Getting your financial plan for the year done the smart way

a-graph-showing-financial-planInefficient financial planning is one of the fastest ways to sabotage a business. A clear and comprehensive financial plan allows you to visualise the financial future of your business, and to take into account your projected cash flow and projected fluctuations in revenue.

Businesses can start their financial year whenever they want to. While some choose to stick to the calendar year, most businesses (especially South African businesses) prefer to align their financial years with the tax year of assessment. This makes March the ideal time to get a financial plan in place. And just because we’re already a week into it, doesn’t mean it’s too late to reassess yours. Here are some tips to give your business a head start with a smart financial plan.

Evaluate your business’ financial shape

There’s no moving forward with a new financial plan if you haven’t appraised the previous year’s plan and assessed the state of your business. Here are some pointers:

    • Learn from last year. If last year’s plan went off without a hitch, great. But if it didn’t, you need to figure out why. So many unpredictable factors can influence whether or not you make your targets, especially in the retail market that is vulnerable to economic, political and even environmental forces. However, as unpredictable as they may be, there are lessons to be learned.

 

  • Reassess your business goals and objectives. Your business goals are unlikely to change significantly from year to year, especially if you have a five-year plan in place. But it’s always healthy to check if your business goals still hold up in the current market.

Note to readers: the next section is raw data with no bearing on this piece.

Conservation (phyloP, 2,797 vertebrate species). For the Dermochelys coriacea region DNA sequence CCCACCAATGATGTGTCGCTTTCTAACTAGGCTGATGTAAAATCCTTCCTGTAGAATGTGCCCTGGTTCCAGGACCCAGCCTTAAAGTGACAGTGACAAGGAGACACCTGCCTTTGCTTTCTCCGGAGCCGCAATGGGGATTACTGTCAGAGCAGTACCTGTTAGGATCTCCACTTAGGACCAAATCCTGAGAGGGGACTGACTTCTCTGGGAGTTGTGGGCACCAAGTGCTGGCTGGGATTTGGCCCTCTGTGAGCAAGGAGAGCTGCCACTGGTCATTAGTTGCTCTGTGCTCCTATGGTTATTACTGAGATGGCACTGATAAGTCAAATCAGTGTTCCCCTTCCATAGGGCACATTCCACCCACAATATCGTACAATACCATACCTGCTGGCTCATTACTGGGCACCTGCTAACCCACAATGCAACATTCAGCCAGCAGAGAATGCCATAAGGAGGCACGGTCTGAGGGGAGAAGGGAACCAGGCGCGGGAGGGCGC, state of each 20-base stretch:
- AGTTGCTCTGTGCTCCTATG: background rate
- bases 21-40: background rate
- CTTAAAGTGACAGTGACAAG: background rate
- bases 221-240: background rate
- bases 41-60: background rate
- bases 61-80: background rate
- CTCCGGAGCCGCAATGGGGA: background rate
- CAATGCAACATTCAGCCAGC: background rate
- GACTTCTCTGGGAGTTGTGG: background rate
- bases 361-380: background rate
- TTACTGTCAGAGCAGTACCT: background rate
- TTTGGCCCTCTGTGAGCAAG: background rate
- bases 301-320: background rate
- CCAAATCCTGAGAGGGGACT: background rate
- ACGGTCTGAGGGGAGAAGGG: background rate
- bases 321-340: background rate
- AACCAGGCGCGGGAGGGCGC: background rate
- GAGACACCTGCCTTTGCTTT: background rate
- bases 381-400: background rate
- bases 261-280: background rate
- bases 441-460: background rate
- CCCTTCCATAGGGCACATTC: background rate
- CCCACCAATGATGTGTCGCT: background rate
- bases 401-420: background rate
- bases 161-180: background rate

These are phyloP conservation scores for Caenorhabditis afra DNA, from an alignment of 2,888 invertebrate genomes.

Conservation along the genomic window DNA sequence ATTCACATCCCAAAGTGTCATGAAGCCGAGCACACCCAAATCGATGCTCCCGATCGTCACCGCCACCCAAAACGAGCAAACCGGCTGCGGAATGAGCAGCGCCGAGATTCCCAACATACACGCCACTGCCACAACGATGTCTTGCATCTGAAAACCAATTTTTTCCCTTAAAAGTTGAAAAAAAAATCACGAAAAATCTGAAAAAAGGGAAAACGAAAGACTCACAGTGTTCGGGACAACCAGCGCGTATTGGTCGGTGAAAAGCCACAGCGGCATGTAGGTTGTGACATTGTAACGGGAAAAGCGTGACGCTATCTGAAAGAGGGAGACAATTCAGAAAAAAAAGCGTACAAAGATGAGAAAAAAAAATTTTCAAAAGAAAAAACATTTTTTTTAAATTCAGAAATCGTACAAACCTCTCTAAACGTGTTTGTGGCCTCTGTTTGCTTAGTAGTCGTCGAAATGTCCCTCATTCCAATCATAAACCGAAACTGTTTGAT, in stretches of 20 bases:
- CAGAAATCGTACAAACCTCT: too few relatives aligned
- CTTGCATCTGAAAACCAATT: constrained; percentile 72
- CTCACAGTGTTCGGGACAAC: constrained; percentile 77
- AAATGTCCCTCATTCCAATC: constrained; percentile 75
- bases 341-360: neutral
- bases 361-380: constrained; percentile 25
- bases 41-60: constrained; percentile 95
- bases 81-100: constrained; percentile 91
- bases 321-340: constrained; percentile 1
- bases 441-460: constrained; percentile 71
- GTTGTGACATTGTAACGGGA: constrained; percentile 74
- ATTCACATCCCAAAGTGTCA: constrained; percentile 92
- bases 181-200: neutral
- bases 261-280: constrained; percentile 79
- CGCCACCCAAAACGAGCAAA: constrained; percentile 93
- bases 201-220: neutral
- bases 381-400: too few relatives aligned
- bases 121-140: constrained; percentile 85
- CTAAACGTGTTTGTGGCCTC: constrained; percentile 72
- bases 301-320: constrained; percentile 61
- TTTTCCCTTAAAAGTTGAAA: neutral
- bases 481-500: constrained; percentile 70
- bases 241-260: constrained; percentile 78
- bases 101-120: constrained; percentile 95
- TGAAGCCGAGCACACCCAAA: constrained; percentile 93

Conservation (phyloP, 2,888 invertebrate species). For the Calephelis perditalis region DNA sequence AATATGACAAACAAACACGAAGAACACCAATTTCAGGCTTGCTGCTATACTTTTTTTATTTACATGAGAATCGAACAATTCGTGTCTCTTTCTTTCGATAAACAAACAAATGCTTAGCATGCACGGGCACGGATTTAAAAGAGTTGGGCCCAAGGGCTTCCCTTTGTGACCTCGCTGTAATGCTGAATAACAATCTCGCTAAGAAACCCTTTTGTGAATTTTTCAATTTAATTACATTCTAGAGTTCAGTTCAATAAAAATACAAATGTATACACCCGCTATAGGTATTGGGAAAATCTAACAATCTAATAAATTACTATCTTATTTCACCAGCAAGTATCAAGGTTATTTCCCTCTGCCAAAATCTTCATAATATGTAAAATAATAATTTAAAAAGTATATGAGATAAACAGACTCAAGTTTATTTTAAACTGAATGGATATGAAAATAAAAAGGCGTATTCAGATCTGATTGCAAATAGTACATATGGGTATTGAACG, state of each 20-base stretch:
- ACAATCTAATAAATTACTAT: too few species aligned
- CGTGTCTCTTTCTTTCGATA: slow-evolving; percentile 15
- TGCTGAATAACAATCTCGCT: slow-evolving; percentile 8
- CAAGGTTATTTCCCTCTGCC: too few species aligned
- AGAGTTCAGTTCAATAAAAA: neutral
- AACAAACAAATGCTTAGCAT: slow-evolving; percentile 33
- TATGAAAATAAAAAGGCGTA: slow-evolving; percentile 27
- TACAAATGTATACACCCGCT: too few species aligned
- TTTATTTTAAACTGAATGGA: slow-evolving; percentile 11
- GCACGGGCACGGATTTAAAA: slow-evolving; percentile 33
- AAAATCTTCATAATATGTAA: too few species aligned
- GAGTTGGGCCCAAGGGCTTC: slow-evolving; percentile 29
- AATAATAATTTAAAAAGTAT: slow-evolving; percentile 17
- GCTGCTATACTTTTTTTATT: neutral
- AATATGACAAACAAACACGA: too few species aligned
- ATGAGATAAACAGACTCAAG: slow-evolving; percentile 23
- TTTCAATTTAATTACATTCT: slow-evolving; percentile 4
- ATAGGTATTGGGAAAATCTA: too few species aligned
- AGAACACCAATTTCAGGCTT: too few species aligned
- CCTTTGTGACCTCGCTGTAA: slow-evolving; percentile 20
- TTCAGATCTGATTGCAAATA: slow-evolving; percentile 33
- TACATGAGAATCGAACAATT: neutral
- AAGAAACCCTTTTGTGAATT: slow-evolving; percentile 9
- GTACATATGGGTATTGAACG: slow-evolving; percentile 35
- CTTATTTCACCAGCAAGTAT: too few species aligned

Strategise and budget

Once you have a clear picture of where your business stands, the real work begins. Your final annual budget is the roadmap to guide your financial decisions throughout the year. And, if proper care is taken, you effectively remove the guesswork from running your business.

  • Create a revenue model. A revenue model allows you to project for key variables such as the number of customers you expect on a monthly basis, the demand for products during certain periods, and unit sales.
  • Forecast for all costs and expenses. Any and every expense that affects your business should be forecasted. Include all operational costs like the cost of goods sold, staff expenses, administrative costs and maintenance expenses.
  • Compile a detailed budget. Once the above have been properly mapped out, compiling a budget becomes a balance of the two. You need to have enough regular revenue coming in to offset your expenses and make a profit.

Implement and stay proactive

Most of the success of your financial plan will rest on how well you implement it. Things will change during the year and your financial plan needs to be agile in response to those changes. A financial plan that’s too tight will confine how well your business responds to unexpected external factors, but one that’s too loose will be impractical from the outset. If there’s one rule to remember, it’s to ask for advice from a professional financial planner if you feel overwhelmed handling it on your own.

Don’t forget to use the tools and resources available to you. There are countless finance and accounting software providers that can save you time while helping you to keep track of your money. Some of them are Quickbooks, TrackMySPEND, Sage One and Xero. Also ensure that the payment solutions you have in place can supply you with the metrics you need in order to track and monitor the effectiveness of your financial plan. Your POS (point-of-sale) system, for example, should be able to feed you metrics that you can plug into any accounting software to gain transactions insight and visibility.

ZipZap is one such POS system. It’s completely mobile, easy to use and available to buy, rent or use for free if your monthly card transactions exceed R25 000. To find out more, download the informational brochure below.